The Nembutsu was a requiem ritual and a spell (Kuya) from early times.
Ippen dancers danced while chanting “Namuami dabutsu,” a six-character name with verses added to the recitation of the nembutsu.

Ippen’s Dancing Nembutsu

The famous scenes depicted in the National Treasure “Ippen Hijirie” include the scene at Odagiri no Sato (present-day Odagiri, Saku City, Nagano Prefecture) in Shinshu (the birth of Odori Nembutsu), the scene of Odori Nembutsu at Katase no Hama (present-day Katase, Fujisawa City, Kanagawa Prefecture) (the first performance of Odori Nembutsu), and Odori Nembutsu at Ichiya (present-day Shimogyo Ward, Kyoto) (held at the site of the remains in memory of Kuya). The Odori Nembutsu started out as a spontaneous dance, and the entertainment and proselytizing elements were added to it, as can be clearly seen in the picture. It is said that this Odori Nembutsu eventually became one of the roots of Bon Odori, combined with Urabon events, customs, and the beliefs of the common people.

Odagiri no Sato (now Saku City, Nagano Prefecture): The scene of the birth of Odori Nembutsu

“Ippen Hijirie,” Seijohko-ji (Yugyo-ji) Collection (Permission granted, unauthorized reproduction prohibited)


Literary nameauthorremarksDeadlineADContent
Ippen Holy PictureshokaiVolume 4th DanHiroyasu 2nd year1279Become a city in Banno in Saku -gun, Shinano Country, and at the end of the year, Shiun is the first time to samurai. Holding down (in the first place), Nenbutsu is paid for Soraya Kamito, Ichiya, or Shijo Tsuji. ... but more than that, even if it is a manabu, it is not a profit. It's time to be and mature now. In the country of Kotagiri no Sato, a samurai's house, the sacred and other paid, and if you are afraid, you will gradually be inherited and become a first -time manner. ~ Omitted ~ If you say, "I can't help but speak to Nenbutsu," Sacred, "Which of the Hanekoma Yo -doraba will be blurred.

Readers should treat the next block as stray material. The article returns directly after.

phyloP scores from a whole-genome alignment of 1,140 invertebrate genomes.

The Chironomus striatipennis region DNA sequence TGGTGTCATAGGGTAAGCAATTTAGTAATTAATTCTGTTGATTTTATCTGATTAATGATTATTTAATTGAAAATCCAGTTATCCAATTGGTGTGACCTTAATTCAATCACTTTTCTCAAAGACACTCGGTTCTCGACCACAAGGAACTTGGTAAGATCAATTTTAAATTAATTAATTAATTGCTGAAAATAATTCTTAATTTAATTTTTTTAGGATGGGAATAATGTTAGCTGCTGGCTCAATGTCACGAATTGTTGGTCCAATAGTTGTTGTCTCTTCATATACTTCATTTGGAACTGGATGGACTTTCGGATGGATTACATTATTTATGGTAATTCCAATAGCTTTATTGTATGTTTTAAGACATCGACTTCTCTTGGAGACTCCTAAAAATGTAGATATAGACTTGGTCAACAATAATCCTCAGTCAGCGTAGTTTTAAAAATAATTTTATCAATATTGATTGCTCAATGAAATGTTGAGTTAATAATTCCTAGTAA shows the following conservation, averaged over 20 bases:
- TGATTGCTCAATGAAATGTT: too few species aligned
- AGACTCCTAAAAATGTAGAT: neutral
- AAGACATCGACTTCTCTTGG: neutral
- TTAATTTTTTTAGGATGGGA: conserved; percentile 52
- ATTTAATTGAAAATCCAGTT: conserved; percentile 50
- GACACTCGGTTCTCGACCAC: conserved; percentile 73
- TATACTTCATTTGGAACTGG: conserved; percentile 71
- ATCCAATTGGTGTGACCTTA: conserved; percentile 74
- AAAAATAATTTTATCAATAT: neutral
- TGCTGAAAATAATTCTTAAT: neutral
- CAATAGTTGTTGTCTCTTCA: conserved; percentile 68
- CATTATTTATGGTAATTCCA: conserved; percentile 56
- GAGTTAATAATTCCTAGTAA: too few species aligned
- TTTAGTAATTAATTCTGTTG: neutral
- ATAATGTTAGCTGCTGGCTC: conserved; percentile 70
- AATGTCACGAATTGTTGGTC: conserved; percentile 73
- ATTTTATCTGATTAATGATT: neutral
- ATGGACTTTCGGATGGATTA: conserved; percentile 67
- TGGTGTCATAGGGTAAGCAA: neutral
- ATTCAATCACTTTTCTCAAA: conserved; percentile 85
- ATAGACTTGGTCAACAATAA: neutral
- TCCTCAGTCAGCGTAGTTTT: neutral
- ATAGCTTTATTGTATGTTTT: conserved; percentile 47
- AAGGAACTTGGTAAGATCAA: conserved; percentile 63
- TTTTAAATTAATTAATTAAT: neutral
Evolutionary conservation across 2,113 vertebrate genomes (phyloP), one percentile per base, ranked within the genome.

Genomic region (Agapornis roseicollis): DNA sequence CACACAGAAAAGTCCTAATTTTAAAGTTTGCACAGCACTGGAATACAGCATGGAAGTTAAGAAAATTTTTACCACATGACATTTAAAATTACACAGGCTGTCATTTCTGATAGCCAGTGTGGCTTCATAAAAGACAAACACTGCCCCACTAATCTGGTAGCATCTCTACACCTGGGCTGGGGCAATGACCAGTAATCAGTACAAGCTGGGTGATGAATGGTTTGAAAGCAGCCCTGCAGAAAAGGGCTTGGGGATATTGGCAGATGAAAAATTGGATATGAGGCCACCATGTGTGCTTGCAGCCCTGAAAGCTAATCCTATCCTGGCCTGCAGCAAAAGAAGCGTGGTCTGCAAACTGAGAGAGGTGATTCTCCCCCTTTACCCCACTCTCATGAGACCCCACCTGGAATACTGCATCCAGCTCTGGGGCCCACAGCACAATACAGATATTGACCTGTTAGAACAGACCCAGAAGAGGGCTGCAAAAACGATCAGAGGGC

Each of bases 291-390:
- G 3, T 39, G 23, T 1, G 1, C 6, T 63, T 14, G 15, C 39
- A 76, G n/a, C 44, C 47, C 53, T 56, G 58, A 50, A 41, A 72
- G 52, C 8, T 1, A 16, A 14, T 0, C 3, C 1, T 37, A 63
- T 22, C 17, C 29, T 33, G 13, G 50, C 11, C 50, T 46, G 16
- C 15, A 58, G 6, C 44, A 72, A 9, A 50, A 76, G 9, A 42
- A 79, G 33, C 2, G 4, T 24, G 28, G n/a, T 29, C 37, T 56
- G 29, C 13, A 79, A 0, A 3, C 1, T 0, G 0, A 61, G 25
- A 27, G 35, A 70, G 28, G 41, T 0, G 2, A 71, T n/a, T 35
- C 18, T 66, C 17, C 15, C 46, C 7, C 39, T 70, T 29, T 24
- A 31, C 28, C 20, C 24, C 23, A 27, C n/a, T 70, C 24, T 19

Ippen Holy PictureshokaiVolume 5Hiroyasu 2nd year1279Koyasu 2nd year, Taro Oi of Winter Shinshu Saku -gun. Samurai This is a saint of this holy ... I can do it as a Fumio Itshiki ...
Ippen Holy PictureshokaiVolume 6thKoyasu 5 years1282On March 2nd, Koyasu 5th, at the Mido and Ichinomido at Katase -no -kan, we fasted ... During the seven days, we will go to Jizo -do in Katasehama to pay for a few days. , Visit like Kazushi Aime, and crowd like Daikun. In the same way, purple clouds in March for the first time ...
Katase-no-hama (present-day Katase, Fujisawa City, Kanagawa Prefecture)

The prosperity of Odori Nembutsu (dancing Buddhist chanting)
Ippen Shonin and his followers, who had been rejected by the Shogunate when they tried to enter Kamakura, performed dancing Nembutsu at the Jizo Hall (stage) in Katase. The festival was so popular that for several months from March to July, the holy picture vividly depicts the expressions of the people who were enthusiastic about the Nembutsu Dancing . The site of Katase Jizo Hall still remains quietly in Katase, Fujisawa City (near Shonan Kaigan Koen Station on the Enoshima Electric Railway).